HPV-Oral Cancer Link Spotlights Health Disparities Among Men

An emerging new type of oral cancer in men has increased over the last 15 years.1 The culprit is human papillomavirus (HPV), and key social factors are contributing to its growth. April is Oral Cancer Awareness Month, and with the ongoing rise in cases of throat cancer linked to HPV,2 many medical and dental professionals are encouraging the public to take measures in an effort to help prevent this form of cancer.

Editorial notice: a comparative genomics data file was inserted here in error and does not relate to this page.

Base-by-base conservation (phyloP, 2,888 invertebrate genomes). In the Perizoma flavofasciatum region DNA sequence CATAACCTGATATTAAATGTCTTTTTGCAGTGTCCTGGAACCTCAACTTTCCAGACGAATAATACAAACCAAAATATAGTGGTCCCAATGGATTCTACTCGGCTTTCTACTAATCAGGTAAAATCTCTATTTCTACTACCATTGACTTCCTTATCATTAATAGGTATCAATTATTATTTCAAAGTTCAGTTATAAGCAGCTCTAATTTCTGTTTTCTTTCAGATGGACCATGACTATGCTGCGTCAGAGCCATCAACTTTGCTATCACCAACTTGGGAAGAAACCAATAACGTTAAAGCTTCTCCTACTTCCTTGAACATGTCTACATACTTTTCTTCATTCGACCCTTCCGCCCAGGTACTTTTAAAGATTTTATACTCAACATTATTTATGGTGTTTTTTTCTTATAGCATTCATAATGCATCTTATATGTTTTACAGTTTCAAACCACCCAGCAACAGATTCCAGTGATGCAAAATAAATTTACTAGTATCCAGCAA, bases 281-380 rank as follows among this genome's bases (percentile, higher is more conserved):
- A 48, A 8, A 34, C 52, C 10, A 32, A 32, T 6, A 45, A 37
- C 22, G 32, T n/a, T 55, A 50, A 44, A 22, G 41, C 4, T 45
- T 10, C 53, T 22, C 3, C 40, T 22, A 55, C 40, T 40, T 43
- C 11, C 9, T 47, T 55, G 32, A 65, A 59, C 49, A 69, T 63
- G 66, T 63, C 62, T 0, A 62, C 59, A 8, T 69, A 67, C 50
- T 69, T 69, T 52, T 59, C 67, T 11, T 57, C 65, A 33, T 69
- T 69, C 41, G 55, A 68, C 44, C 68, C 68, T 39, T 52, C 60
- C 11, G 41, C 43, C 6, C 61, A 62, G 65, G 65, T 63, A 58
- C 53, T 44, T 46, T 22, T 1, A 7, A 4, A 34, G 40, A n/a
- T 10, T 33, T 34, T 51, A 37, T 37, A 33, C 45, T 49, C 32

The prevalence of oral HPV in men in the U.S is estimated to be more than 11 million—much higher than previously believed.3 “While women often clear HPV and can get regular pap smears to diagnose their HPV, there is no screening test for men,” said Nathan Fletcher, DDS, a dental director at AmeriHealth Caritas who closely studies oral diseases relative to people of color. “That is one reason the death rate associated with oral and oropharyngeal cancers for men remains high – these cancers often are discovered too late.” In the case of HPV-related throat cancer – which actually surpasses the annual incidence rate for cervical cancer — men outpace women by 4-1.4

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